The participation of CSOS’s faculty in JHU’s Doctor of Education program gives us the welcome opportunity to help prepare the next generation of practitioner-scholars to become transformational leaders in the districts, schools, or other educational environments where they work in the U.S. or internationally. In his applied dissertation research in this program, Robert Dodd, a consulting principal in a Maryland district, heeded Becker’s call to design, implement, and rigorously-evaluate an alternative to departmentalization in sixth-grade of middle school. Project SUCCESS (Student Unified Curriculum Combining English, Digital Literacy, Science, and Social Studies) is an innovative and student-centered approach to middle school instruction. Because students in Project SUCCESS spend half of each school day with one teacher and one intact peer group, the number of class transitions and disparate peer arrangements students experience in the first year of middle school are significantly reduced. Instead, students in Project SUCCESS receive interdisciplinary instruction from one teacher who has more time to build relationships and identify and meet each student’s learning needs. Moreover, Project SUCCESS fosters strong peer relationships during a critical time of early adolescent identity formation. As such, semi self-contained instruction in Project SUCCESS serves as a protective factor against the adverse effects of the elementary to middle school transition.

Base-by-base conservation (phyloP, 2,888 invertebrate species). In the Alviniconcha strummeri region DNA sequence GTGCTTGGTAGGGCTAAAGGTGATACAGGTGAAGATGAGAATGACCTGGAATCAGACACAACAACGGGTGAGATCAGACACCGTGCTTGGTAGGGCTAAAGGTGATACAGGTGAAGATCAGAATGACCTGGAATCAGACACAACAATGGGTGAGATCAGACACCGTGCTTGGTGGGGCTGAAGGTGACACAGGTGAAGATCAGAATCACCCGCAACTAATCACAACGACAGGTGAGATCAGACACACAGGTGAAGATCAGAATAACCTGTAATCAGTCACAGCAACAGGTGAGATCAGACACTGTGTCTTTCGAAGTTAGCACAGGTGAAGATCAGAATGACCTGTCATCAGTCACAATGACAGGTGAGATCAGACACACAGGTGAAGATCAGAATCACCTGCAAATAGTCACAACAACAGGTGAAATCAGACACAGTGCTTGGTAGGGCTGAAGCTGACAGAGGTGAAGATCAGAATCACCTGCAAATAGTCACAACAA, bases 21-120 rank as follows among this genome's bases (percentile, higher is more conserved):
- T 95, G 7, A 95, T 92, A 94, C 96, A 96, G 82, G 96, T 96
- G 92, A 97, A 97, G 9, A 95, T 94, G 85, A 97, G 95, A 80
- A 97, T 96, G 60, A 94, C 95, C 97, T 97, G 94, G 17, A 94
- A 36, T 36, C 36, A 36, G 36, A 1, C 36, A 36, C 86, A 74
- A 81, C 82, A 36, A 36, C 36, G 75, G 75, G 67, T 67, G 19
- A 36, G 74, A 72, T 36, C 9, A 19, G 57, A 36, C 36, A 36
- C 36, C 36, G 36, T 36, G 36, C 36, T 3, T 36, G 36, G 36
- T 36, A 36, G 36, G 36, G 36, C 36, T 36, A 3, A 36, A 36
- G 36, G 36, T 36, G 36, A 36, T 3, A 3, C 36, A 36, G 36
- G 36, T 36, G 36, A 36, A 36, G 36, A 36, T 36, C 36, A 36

Dodd conducted a randomized controlled trial in two middle schools during 2016-2017 to evaluate the impacts of Project SUCCESS on students’ engagement, achievement, and perceptions of the classroom environment. That is, in collaboration with each school’s principal, he randomly assigned 22% of the incoming students in each school to Project SUCCESS(treatment) and 78% of the students to business-as-usual departmentalization (control) in the spring of grade 5. Each school had two Project Success Teachers who each taught four subjects to the section of students assigned to them. Across the two schools, 87 students were assigned to Project SUCCESS and 313 students were assigned to the departmentalized control sections. Equivalence testing showed that there were no significant differences in prior achievement between students in the two conditions. Surveys were administered to students in both Project SUCCESS and the control group to measure school engagement and their perceptions of the classroom environment. In addition, differences in achievement between students in Project SUCCESS and students in the departmentalized control group were analyzed using MAP-R (Measures of Academic Progress in Reading) scores and cumulative grade point average.